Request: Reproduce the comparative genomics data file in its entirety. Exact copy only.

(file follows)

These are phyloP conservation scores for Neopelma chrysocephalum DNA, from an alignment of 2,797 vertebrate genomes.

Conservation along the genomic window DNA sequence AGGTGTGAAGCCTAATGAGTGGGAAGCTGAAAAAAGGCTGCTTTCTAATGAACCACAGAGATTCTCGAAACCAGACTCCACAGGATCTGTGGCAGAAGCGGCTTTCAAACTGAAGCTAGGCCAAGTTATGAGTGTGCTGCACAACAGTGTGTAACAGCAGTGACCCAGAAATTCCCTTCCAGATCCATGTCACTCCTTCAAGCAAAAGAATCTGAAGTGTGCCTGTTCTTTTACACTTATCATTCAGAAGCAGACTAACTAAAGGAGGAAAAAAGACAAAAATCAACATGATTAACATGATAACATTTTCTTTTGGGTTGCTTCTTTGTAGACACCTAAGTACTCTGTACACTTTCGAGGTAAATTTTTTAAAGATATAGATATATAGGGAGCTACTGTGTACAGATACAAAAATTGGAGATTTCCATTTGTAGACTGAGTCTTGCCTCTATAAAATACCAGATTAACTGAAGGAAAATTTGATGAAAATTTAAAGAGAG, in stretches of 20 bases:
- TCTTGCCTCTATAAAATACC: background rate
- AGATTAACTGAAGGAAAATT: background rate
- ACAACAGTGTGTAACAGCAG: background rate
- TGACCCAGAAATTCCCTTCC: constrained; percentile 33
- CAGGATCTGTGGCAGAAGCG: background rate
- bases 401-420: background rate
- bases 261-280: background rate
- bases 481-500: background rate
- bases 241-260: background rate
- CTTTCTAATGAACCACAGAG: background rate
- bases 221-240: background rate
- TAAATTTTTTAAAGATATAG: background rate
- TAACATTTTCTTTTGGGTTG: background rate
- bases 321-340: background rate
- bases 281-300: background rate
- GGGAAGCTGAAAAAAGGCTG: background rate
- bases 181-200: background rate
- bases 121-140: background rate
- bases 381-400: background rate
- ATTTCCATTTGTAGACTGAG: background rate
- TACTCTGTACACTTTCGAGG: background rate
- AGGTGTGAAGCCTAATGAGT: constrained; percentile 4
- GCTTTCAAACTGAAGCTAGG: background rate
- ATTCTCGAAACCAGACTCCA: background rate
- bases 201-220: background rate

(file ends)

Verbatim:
These are phyloP conservation scores for Neopelma chrysocephalum DNA, from an alignment of 2,797 vertebrate genomes.

Conservation along the genomic window DNA sequence AGGTGTGAAGCCTAATGAGTGGGAAGCTGAAAAAAGGCTGCTTTCTAATGAACCACAGAGATTCTCGAAACCAGACTCCACAGGATCTGTGGCAGAAGCGGCTTTCAAACTGAAGCTAGGCCAAGTTATGAGTGTGCTGCACAACAGTGTGTAACAGCAGTGACCCAGAAATTCCCTTCCAGATCCATGTCACTCCTTCAAGCAAAAGAATCTGAAGTGTGCCTGTTCTTTTACACTTATCATTCAGAAGCAGACTAACTAAAGGAGGAAAAAAGACAAAAATCAACATGATTAACATGATAACATTTTCTTTTGGGTTGCTTCTTTGTAGACACCTAAGTACTCTGTACACTTTCGAGGTAAATTTTTTAAAGATATAGATATATAGGGAGCTACTGTGTACAGATACAAAAATTGGAGATTTCCATTTGTAGACTGAGTCTTGCCTCTATAAAATACCAGATTAACTGAAGGAAAATTTGATGAAAATTTAAAGAGAG, in stretches of 20 bases:
- TCTTGCCTCTATAAAATACC: background rate
- AGATTAACTGAAGGAAAATT: background rate
- ACAACAGTGTGTAACAGCAG: background rate
- TGACCCAGAAATTCCCTTCC: constrained; percentile 33
- CAGGATCTGTGGCAGAAGCG: background rate
- bases 401-420: background rate
- bases 261-280: background rate
- bases 481-500: background rate
- bases 241-260: background rate
- CTTTCTAATGAACCACAGAG: background rate
- bases 221-240: background rate
- TAAATTTTTTAAAGATATAG: background rate
- TAACATTTTCTTTTGGGTTG: background rate
- bases 321-340: background rate
- bases 281-300: background rate
- GGGAAGCTGAAAAAAGGCTG: background rate
- bases 181-200: background rate
- bases 121-140: background rate
- bases 381-400: background rate
- ATTTCCATTTGTAGACTGAG: background rate
- TACTCTGTACACTTTCGAGG: background rate
- AGGTGTGAAGCCTAATGAGT: constrained; percentile 4
- GCTTTCAAACTGAAGCTAGG: background rate
- ATTCTCGAAACCAGACTCCA: background rate
- bases 201-220: background rate